Restoration Hardware gets $88m price cut

Catteron Partners has renegotiated its deal for the specialty retail chain as the retail sector begins to experience setbacks from general market conditions and lessened consumer confidence.

The buyout shop taking private Restoration Hardware has gotten a nearly 33 percent discount off its original price, as the retail sector begins to feel the pain of an economic downturn. The specialty retailer said today that it had agreed to an amended deal with Catterton Partners, who will now pay $179 million (€122 million) in equity for Restoration Hardware, rather than the $267 million agreed in November.

In connection with the deal, Catterton has given the retailer a $25 million subordinated loan for working capital purposes, which is not contingent on closing.


“The amended merger agreement today comes as the company and the home related retail sector face increased pressure,” Restoration Hardware said in a statement. “The subordinated loan provides the company with substantially enhanced near-term liquidity to operate in the current environment. The amended merger agreement provides our shareholders a substantial premium to both the unaffected stock price on 7 November 2007, and our current stock price while providing greater certainty of closure.”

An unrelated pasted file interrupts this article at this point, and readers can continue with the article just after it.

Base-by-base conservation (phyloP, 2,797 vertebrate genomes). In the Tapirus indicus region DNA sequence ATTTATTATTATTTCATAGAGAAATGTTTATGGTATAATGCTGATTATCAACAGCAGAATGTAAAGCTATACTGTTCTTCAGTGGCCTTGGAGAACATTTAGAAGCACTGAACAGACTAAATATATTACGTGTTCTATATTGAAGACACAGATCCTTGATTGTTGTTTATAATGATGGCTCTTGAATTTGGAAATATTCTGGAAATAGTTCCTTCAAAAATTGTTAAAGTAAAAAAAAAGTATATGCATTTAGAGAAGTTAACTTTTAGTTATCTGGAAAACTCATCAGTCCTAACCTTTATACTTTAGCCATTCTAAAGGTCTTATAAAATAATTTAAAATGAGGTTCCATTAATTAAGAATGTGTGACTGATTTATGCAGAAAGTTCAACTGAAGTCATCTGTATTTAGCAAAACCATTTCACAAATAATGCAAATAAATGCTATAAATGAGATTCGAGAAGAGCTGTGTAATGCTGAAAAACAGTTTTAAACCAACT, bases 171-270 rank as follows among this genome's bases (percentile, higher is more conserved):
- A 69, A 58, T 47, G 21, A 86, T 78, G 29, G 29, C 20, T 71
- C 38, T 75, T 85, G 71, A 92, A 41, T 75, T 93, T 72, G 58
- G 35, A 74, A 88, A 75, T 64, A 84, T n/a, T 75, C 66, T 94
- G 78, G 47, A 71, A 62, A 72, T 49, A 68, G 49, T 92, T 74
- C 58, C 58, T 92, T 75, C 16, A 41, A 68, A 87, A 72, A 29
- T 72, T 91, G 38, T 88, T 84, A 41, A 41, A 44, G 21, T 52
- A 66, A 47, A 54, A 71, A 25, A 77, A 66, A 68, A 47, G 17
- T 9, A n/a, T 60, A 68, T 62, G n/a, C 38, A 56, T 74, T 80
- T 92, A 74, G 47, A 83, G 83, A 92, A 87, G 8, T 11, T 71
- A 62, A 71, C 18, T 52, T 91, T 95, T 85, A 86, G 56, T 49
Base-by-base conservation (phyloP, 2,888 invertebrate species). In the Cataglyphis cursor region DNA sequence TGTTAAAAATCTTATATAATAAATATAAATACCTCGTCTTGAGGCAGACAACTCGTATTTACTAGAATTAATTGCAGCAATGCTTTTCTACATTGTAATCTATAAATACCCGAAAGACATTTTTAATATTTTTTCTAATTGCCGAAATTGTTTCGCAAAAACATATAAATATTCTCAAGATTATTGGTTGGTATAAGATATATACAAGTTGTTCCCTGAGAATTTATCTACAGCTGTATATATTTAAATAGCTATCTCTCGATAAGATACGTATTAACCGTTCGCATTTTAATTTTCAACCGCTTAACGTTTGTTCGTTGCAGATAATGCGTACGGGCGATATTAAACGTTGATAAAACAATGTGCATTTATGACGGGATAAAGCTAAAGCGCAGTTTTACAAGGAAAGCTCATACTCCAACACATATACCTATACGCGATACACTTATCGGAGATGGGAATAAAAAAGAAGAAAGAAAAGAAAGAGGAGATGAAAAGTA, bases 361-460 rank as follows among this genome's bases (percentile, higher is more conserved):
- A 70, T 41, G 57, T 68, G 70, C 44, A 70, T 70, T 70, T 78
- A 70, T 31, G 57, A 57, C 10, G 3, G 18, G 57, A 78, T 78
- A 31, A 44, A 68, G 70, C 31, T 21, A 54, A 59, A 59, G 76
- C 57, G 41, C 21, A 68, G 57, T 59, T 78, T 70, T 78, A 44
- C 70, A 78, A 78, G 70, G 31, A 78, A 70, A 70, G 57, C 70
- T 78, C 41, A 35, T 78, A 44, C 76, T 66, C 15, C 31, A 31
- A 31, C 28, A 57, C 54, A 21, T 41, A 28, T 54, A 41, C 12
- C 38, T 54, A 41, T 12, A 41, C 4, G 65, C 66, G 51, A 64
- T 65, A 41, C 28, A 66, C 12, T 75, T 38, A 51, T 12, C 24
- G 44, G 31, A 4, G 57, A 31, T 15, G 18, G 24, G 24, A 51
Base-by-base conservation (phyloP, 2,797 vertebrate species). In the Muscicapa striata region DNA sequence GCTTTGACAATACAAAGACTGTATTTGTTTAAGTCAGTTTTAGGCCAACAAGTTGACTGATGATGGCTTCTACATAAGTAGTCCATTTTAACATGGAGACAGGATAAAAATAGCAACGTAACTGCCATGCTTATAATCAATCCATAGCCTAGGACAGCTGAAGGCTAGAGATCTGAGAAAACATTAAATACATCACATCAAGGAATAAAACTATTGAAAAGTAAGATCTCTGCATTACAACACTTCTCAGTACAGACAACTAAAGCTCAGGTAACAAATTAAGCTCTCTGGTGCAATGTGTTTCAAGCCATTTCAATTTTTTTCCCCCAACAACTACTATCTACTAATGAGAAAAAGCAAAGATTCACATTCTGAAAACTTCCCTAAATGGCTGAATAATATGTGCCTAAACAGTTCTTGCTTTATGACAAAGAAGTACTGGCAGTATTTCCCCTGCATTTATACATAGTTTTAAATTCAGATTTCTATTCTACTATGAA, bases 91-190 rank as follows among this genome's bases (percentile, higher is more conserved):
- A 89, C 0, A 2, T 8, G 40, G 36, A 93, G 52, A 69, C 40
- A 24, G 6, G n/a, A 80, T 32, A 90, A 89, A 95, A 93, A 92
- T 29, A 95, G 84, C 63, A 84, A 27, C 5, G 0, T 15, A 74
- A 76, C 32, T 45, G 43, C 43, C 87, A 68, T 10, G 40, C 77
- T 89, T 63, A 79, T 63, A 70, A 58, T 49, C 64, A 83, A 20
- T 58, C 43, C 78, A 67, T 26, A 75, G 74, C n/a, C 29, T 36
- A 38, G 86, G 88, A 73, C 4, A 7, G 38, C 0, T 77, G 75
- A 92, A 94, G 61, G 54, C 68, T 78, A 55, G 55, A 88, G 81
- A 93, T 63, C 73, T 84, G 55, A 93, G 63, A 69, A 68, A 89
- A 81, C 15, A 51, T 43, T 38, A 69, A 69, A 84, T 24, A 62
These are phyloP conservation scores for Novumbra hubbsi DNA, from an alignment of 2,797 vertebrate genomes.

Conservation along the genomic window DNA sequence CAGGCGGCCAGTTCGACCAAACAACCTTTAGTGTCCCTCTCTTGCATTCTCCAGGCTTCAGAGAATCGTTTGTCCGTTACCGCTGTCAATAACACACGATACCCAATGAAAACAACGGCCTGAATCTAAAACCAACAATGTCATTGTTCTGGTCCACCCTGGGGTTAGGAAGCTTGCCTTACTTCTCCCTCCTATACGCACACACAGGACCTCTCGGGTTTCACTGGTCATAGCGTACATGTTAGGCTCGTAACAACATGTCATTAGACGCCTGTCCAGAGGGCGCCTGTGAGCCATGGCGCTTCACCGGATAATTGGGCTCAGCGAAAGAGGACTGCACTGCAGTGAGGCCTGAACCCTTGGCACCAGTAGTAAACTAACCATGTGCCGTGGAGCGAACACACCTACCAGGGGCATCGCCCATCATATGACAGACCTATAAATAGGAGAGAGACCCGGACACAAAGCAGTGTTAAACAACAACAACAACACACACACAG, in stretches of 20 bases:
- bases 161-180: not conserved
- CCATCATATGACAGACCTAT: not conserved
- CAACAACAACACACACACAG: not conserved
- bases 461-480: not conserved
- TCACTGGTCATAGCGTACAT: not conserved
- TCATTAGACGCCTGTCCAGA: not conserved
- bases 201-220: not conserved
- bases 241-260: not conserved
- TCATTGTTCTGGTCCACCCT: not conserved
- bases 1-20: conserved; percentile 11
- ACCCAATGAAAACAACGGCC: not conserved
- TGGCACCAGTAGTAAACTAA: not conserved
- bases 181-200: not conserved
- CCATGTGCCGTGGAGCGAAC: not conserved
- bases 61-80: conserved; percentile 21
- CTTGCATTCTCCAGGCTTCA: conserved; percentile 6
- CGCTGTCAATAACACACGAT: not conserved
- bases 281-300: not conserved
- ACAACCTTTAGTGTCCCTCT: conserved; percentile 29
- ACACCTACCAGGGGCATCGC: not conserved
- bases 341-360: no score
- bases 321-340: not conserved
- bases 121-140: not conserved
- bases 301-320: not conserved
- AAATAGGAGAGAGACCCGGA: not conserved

The amended agreement expires on 30 June, and “changes the definition of material adverse effect to increase the likelihood that the transaction will close if the company experiences weakness in its operating results”, the company said.

Restoration Hardware has a 35-day go-shop period, which may result in an offer from Sears Holdings, a retailer owned by Eddie Lampert’s hedge fund. Sears had previously bid higher than Catterton for the company.

“This additional time period for competing proposals will allow Sears or other third parties that may have an interest to make an offer,” Restoration Hardware said, noting there are no guarantees it will result in an alternate transaction.

The Catterton deal is expected to close near the end of the first quarter, and is subject to stockholder and regulatory approval as well as closing conditions.